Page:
Mind Over Matter “A lot of people have one-night stands and are not in long-term relationships. I thought, ‘Where the fuck is the song for people who’ve been in long-term relationships?’ We don’t celebrate that kind of love enough. I decided that I wanted to write a song that did. It’s a celebration of long-lasting love that I don’t think gets enough love in music.”
Relationship “Have you ever been in a situation where you’re talking on the phone with someone every day, hanging out all the time, going on dates, and then one person gets bold and pops the question: ‘Are we a thing?’ and the other person says that they’re not ready. This song is a situation of ‘No, I can’t do this, but could you still be my plus-one? Can we talk every night? Can you stay over, but without making this exclusive?”
Little Lies “This song is about the little lies that we tell each other to either protect someone else from getting hurt or protect ourselves from having to deal with something.”
Woman “Women have this kind of love that I don’t think men can ever touch. It’s like a supernatural love. I think about all the people who love me unconditionally and it’s just women, women, women. At the end of the song I speak in Spanish because I don’t have any words left. All I can say is ‘sorry,’ but I can’t even say it in English. It’s an apology saying that ‘I’m sorry I couldn’t love you the way you loved me.’ With a woman’s love, it’s so powerful. I wanted to write a song about that because I’ve been inspired by so many women in my life.”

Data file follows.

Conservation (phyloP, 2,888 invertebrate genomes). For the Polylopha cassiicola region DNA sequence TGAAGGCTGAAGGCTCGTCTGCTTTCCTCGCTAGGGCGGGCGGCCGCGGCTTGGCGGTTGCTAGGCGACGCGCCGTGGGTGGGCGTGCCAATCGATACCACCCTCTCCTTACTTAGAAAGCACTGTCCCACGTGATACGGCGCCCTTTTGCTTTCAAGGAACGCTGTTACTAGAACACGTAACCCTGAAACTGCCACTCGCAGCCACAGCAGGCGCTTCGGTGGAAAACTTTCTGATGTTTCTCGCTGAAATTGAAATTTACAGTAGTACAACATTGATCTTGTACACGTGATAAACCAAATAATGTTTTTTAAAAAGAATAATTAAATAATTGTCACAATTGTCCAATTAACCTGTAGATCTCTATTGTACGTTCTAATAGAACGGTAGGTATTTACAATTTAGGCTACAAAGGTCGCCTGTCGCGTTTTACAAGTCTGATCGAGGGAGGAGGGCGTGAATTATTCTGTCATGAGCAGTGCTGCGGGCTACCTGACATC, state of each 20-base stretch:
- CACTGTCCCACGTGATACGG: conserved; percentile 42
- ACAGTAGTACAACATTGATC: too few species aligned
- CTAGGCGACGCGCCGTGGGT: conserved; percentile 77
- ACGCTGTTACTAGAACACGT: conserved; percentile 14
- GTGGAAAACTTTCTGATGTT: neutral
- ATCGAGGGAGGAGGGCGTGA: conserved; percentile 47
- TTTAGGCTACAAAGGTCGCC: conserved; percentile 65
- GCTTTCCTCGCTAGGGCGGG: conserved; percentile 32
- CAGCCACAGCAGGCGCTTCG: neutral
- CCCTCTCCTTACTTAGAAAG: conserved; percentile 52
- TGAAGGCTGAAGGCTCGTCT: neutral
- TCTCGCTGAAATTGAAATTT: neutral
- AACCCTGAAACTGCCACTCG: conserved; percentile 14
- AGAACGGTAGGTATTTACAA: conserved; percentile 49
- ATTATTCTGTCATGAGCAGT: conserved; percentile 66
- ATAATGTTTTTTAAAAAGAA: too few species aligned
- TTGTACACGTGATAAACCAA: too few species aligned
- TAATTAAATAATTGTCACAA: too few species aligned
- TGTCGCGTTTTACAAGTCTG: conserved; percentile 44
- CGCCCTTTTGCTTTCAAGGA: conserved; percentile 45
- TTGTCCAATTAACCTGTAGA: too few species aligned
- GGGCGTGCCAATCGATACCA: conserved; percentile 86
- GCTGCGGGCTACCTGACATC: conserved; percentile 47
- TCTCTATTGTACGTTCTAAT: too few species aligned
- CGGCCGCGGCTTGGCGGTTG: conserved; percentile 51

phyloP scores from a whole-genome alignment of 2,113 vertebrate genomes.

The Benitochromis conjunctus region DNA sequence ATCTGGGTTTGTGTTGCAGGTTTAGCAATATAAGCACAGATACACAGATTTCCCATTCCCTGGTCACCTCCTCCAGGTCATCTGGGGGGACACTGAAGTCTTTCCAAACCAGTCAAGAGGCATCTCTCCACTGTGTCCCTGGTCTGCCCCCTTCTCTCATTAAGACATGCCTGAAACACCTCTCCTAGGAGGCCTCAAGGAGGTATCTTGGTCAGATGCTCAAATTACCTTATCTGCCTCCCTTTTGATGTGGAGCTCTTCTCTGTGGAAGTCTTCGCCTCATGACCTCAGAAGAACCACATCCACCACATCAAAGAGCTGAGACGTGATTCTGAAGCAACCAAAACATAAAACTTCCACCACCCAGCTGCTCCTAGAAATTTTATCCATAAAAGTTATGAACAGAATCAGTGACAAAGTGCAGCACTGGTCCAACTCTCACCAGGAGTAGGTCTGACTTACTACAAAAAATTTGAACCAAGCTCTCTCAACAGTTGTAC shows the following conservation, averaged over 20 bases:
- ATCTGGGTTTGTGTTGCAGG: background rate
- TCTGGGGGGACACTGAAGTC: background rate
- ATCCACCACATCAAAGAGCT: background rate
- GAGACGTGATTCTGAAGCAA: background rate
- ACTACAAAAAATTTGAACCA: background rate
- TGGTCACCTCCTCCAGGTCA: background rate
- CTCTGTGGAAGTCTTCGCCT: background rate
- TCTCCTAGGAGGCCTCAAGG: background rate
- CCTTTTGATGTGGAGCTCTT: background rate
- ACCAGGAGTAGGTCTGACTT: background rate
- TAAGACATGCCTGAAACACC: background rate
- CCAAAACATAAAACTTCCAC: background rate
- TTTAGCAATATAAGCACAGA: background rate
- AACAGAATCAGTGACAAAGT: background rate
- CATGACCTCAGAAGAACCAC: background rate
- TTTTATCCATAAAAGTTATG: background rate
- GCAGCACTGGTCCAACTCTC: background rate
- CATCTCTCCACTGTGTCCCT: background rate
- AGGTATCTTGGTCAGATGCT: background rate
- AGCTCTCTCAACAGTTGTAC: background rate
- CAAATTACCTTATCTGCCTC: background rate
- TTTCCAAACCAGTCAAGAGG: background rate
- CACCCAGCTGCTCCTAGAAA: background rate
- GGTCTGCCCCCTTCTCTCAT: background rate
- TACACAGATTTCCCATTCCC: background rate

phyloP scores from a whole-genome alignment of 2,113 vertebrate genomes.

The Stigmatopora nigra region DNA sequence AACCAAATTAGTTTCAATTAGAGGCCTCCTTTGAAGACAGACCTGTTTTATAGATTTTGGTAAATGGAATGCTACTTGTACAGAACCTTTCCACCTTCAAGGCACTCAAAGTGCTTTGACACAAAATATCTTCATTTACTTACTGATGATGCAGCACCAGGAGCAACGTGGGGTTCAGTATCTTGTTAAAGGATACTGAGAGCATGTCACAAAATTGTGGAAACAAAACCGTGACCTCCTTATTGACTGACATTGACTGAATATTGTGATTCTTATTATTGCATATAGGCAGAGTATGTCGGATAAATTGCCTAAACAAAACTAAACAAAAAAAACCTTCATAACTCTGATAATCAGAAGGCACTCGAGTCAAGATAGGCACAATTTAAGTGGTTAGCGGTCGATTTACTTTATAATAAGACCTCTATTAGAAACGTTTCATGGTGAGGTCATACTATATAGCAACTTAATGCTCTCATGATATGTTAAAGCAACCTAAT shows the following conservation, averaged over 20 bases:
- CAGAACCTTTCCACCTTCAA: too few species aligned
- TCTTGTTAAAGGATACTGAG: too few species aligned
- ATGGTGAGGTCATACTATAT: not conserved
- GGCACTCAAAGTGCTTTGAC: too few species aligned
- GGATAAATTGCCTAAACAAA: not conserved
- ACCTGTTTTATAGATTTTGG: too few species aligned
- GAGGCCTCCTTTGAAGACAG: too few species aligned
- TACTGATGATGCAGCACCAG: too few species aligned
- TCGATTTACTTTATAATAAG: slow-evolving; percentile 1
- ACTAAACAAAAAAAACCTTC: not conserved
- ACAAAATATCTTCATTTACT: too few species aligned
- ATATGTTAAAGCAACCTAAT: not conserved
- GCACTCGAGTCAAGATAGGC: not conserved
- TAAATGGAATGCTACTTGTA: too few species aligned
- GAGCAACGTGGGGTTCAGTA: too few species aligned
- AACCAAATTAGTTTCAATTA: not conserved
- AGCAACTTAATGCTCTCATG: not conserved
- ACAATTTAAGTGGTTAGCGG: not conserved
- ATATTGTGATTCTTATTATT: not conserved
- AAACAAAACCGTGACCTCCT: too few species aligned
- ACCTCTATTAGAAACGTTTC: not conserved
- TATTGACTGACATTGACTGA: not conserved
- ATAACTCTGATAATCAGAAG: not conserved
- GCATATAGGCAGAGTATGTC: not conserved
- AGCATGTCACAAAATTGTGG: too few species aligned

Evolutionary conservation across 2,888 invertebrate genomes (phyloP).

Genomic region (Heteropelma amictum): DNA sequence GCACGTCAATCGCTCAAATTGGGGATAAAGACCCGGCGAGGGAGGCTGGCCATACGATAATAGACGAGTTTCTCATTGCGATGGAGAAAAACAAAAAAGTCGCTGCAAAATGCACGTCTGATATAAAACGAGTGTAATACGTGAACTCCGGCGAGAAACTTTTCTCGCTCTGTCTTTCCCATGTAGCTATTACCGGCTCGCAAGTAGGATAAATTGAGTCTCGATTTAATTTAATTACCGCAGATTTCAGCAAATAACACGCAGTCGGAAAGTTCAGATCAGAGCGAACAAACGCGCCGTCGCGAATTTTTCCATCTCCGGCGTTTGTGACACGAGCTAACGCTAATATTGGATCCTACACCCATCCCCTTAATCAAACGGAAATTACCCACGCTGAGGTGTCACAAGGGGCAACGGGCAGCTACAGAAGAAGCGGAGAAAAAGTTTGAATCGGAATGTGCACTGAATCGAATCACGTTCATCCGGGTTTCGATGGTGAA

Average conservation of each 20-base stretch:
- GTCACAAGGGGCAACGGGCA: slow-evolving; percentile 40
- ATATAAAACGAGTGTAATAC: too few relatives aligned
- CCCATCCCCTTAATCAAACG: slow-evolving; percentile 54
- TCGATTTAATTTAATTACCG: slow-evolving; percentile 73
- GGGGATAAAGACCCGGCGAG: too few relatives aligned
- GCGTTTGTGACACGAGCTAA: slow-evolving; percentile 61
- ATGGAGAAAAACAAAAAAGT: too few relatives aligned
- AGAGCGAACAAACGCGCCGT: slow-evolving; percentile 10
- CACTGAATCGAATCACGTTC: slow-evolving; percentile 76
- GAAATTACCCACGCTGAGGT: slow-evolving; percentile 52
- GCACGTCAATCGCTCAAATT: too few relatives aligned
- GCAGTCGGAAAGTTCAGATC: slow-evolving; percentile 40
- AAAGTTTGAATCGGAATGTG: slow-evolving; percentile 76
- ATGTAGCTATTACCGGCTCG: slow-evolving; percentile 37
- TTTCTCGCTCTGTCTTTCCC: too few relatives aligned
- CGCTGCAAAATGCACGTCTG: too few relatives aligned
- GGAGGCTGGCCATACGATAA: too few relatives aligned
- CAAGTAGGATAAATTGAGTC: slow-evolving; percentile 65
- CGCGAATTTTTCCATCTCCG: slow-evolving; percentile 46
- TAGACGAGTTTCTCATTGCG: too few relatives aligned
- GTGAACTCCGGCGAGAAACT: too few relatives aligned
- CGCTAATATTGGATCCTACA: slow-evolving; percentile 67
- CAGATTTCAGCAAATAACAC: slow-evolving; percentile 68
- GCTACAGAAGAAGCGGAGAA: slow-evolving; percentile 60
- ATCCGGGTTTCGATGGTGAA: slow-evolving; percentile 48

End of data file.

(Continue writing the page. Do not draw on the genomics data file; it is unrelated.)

Figure It Out “I wanted to write a song that would give people courage to open up. I feel like a lot of folks don’t have enough courage to talk about loneliness or embrace it—especially men. It feels like we’re weak if we express that, or if we open up about us feeling down or depressed. I wanted the sound to be very simple and as stripped down as possible, to not only focus on the words, but to embody that feeling we experience when we’re by ourselves.”
Either Way “I’m grateful for friends that have pulled me out of dark places. In the song there’s a guy that’s experiencing loneliness in his life and he’s in a place that’s unfamiliar to him, and it feels like he’s in a black hole. This song’s perspective is him explaining why he doesn’t want to go out into the world.”
The Good & the Bad “Sometimes you’ve just got to hang on. I wanted this song to be a reflection of my journey.”
Come Back Home “My mom said when I was six years old I would sit by the window and say that I didn’t want to be here anymore. So she’d ask, ‘Where do you want to be?’ and I didn’t know, but what I was trying to say was that I know there’s more to life—places to see, people to meet, experiences to be had—but I felt like I was trapped in a box. I had to leave just to see how good I have it.”